I’ve always been a sucker for the true oddballs of the aquarium fish world—the cryptic, colorless, weird-looking fish with few, if any, redeeming characteristics. If they’re known to be somewhat challenging to keep and likely to hide all the time, so much the better.
Most of the South American Knifefish–especially the lesser-known species–fit this description well, and therefore have always been a group of fish I particularly gravitate towards.
One of these undeniably odd, mostly colorless, and extremely cryptic species is the Thermometer Knife (Gymnorhamphichthys rondoni), which is found throughout the Amazon Basin (although its distribution remains a bit unclear). This slender, elongated knifefish is actually a highly adapted substrate dweller that spends most of its time burrowing through the fine sand of its native habitat. Like all knifefish, G. rondoni is considered a weakly electric fish, using a specialized organ to generate a mild electrical current. This current is used both to communicate with other knifefish and to sense its surroundings. Some sources give it the common names of Mousetail or Elephantnose Knifefish.
Common Name Explained
The fishes’ translucent body, which show most of their inner anatomy—ribs, stomach, nerves and all—is how they get their somewhat unusual name (supposedly, the parallel dark ribs and reddish nerve bundle resemble the mercury and graduated markings of a mercury thermometer). Older specimens lose some of this distinctive pattern, which is more exaggerated in some specimens, but with their prominent snout, and tiny, almost vestigial eyes, they are still unmistakably odd fish.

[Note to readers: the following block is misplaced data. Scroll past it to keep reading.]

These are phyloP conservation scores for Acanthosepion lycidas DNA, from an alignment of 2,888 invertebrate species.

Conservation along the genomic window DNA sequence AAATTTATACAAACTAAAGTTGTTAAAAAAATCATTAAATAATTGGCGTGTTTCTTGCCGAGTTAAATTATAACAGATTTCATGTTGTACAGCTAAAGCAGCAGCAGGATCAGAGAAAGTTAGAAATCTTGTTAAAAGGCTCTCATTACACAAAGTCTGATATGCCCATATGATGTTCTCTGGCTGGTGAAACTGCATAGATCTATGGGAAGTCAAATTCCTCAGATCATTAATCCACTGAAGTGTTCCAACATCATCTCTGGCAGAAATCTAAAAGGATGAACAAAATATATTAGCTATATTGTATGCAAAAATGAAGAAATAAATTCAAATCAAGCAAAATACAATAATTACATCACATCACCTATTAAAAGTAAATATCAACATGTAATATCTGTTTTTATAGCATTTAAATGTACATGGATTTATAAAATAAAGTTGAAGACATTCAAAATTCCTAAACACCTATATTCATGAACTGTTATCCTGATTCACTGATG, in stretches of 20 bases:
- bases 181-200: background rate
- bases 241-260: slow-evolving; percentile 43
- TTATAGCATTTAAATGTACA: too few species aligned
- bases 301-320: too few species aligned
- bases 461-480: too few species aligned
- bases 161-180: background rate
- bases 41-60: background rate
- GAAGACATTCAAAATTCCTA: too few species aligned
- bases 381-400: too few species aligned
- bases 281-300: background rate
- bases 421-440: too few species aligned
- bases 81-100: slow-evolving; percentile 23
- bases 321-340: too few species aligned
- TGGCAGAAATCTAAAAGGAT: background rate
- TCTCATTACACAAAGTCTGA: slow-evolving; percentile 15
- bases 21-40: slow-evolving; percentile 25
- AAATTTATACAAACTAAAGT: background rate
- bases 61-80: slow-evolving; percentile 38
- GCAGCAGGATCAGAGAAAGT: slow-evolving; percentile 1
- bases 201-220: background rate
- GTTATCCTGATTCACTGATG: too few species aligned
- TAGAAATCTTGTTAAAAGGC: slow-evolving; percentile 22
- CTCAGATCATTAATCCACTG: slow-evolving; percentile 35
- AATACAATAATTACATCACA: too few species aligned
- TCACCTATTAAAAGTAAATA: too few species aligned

In the aquarium, they are quite cryptic, and tend to spend much of the day fully or partially buried in the sand. As the lights dim, they will emerge from hiding and forage through the aquarium, using their snouts to root through the sand for food. In the wild, this usually consists of worms and insect larvae, but they readily accept frozen bloodworms and tubifex in captivity (make sure to feed them after you turn the lights out, or else their tankmates will easily out-compete them for food).
In the trade, the Thermometer Knife tends to be exported from either Eastern Brazil or Iquitos, Peru. I’ve encountered them in the clear waters of the lower Tapajos near Santarem, and it is entirely possible that they are much more common than currently thought due to their sand-dwelling nature. I would go a step further and predict that should the genus Gymnorhamphichthys receive some closer scientific scrutiny in the near future, it may well turn out that what we have been calling G. rondoni represents several closely related species instead, so I will close with a cautionary remark that the fish photographed (which was, to my knowledge, exported out of Iquitos, Peru) might best be referred to as G. cf rondoni.
For those interested in a more technical but nevertheless fascinating look at this and other sand-dwelling (psammophilic, to use the scientific term) species found in the middle Amazon near its juncture with the Tapajos, this paper is well worth a read:
Zuanon, J., Bockmann, F. A., & Sazima, I. (2006). A remarkable sand-dwelling fish assemblage from central Amazonia, with comments on the evolution of psammophily in South American freshwater fishes. Neotropical Ichthyology, 4(1), 107-118.